I have worked in the advertising and creative industry for a long time, working with briefs and clients. Creative problem-solving to specific goals and outcomes helps in editing.

Secondly, I have written scripts and shot and edited films and videos. This helps in understanding linear and non-linear story-telling, storyboarding, continuity and timing concepts.

I make photographs myself. This helps in understanding why and how a photograph was made and helps clarify intentions.

I’ve lived quite varied experiences in life with ups and downs. This informs my choices.

Lastly, I have wide taste and sympathies so this helps in relating and referring to a broad range of photography and expression.

All of the above informs the organizing and sequencing of the images. The process is fluid and intuitive. Then you insert a little distance and logic and ask if the results are saying what they're meant to say. You find flaws, patch them up and be fluid once more.

I recommend editing with physical prints as the process is more tactile and responsive. You can more easily make adjustments and immediately see differences, then shuffle again if required. But I also edit on screen as and when needed.

Ultimately, everything must answer two questions: 1) POINT? – Authorship is very important. What is the work about and what exactly are you saying? Without a point and opinion, you're merely mulling over superficialities. 2) PURPOSE? – What is the edit for? Book, exhibition, slideshow? Who are the audience?

Editing is a numbers game. The more images and range you have, the more options you have to weave a sequence.

I previously published an introductory guide to editing which may be useful for photographers new to editing. It introduces some basic concepts. Available here: http://invisiblephotographer.asia/2013/11/18/editing101-quickguidestickies/

Various IPA editing sessions with Kevin WY Lee in Singapore and Asia.

: How do you consider the balancing of formal qualities in the photographs with the content/narrative of the series as a whole as you select and sequence a series?

KL: I have no hard and fast rule. Each work and edit is different. Everything must serve the work, its point and purpose. Sometimes an edit might need that one odd image to make a point.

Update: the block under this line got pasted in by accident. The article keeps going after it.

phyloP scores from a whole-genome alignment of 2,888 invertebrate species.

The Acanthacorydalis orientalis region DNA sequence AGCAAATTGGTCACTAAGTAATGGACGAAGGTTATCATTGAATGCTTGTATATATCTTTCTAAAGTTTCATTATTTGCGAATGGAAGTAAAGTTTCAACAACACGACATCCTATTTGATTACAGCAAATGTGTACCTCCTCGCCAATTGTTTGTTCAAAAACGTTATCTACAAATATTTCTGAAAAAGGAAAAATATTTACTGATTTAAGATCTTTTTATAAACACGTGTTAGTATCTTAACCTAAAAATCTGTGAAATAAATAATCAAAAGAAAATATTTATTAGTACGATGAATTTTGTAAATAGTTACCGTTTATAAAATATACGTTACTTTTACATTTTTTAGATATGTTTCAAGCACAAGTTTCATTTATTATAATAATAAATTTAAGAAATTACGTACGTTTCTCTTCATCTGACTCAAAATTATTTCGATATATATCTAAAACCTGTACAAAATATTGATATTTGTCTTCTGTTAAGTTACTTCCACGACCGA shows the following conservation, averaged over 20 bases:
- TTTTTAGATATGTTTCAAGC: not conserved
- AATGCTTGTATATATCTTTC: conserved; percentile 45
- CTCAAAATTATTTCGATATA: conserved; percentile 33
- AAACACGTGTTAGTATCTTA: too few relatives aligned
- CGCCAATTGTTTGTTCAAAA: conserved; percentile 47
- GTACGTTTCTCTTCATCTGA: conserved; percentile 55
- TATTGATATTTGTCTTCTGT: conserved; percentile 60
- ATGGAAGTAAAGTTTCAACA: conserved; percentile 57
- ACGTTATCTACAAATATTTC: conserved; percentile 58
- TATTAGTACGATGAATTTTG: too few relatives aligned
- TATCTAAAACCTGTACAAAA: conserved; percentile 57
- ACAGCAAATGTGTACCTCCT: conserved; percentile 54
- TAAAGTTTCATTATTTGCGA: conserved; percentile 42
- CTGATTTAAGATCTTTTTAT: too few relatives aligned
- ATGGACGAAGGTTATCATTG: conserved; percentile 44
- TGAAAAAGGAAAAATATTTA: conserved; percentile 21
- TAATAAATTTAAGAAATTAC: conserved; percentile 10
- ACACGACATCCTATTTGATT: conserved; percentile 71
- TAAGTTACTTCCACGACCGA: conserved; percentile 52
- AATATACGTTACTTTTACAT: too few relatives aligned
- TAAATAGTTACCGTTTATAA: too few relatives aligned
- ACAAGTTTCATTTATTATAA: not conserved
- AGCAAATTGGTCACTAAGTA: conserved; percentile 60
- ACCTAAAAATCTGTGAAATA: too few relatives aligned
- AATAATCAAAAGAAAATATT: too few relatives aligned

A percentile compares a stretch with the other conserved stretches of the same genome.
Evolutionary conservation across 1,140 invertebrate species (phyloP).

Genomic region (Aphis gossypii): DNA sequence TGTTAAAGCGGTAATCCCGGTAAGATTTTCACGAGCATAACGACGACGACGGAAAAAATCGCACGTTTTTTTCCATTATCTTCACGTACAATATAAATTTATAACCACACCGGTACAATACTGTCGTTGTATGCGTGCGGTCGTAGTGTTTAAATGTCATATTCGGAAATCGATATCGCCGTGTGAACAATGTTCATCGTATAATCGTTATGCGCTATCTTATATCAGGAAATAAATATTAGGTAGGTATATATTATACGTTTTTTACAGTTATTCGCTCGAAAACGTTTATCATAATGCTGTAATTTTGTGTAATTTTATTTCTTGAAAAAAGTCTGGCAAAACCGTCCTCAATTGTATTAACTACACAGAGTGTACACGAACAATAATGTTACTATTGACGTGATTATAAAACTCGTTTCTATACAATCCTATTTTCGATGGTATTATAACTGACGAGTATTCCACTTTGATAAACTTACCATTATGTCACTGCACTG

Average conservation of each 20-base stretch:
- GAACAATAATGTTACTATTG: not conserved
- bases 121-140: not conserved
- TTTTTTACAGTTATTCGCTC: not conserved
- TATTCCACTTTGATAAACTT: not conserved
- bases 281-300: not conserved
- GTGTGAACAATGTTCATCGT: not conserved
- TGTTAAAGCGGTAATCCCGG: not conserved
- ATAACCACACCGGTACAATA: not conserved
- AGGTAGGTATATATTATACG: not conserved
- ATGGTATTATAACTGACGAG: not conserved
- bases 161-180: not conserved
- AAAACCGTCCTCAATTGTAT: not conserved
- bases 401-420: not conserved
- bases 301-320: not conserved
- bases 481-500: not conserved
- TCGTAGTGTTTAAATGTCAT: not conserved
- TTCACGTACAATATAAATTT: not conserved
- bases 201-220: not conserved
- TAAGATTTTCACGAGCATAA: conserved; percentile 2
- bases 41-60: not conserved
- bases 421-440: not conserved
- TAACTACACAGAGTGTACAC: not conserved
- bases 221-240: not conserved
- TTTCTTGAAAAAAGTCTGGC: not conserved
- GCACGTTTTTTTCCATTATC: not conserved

f: What are common issues, problems and questions that unfold for you during the process of laying images out?

KL: There are different issues for different layouts.

If you're laying out for a book, then paper, size and form of the book are issues to be addressed. Which images need to be paired or singled out? When to insert a blank page for breathing space? Should this image be cut across the page gutter? Portrait or landscape book? Matt or coated stock and what weight?

If you're laying out for an exhibition, then how do we predict traffic and how audiences are going to move from wall to wall? What distance are they going to view the images? What's the first image they see and should that be bigger?

f: How do you know when a layout is done?

KL: An edit and layout is never absolutely done or finished. You might return to it later and re-imagine or re-interpret the work. Or you might not.

Various IPA editing sessions with Kevin WY Lee in Singapore and Asia.

f: What are common mistakes you see in editing?

KL: 1) Not knowing what to say. Often, the more novice photographer doesn't know what he wants to say with the work. This needs to be clarified before any meaningful edit can be done.

2) Saying too much. Often we try to say too much with the work, especially very personal ones, and end up saying nothing because the narrative and sequence is too confusing. It is better to be concise, focus on one main point and amplify that.

3) Language, tone and delivery. Sometimes, it works to the work's advantage if the edit and sequence is more subdued and consistent in that tone.

4) Repetition. I repeat. Repetition.

5) Getting too emotionally attached to particular images which don't serve the edit.

6) Not enough images to edit.

f: Finally, what is the best advice you've ever gotten about editing?

KL: There are a million ways to edit but only one gut feel.

Various IPA editing sessions with Kevin WY Lee in Singapore and Asia.